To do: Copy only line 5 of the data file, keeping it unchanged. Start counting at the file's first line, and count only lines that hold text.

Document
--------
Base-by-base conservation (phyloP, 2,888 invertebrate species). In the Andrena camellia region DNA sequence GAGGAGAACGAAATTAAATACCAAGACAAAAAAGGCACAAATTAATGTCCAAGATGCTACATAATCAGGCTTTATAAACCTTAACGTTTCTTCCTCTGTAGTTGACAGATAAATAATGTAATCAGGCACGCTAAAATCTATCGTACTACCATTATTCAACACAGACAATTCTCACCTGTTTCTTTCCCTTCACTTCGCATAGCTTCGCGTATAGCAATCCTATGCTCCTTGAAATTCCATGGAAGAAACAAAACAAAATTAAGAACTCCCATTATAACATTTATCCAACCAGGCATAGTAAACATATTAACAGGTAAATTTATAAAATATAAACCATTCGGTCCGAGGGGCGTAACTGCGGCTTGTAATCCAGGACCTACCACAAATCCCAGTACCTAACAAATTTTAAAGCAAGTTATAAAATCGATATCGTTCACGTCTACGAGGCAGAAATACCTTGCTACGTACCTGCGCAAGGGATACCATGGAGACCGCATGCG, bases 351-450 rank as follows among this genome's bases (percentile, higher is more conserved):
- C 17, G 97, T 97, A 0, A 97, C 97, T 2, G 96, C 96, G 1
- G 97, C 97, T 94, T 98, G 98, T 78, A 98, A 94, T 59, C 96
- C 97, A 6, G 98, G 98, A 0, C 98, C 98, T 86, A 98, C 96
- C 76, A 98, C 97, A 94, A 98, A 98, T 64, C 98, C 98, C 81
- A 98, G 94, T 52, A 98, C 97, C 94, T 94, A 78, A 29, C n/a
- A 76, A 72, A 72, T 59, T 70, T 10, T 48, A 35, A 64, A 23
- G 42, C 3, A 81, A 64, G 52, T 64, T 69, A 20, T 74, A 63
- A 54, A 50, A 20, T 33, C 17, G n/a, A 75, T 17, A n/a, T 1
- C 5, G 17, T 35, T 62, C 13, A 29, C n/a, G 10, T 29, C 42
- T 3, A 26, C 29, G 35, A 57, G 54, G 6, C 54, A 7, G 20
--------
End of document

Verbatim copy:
- C 76, A 98, C 97, A 94, A 98, A 98, T 64, C 98, C 98, C 81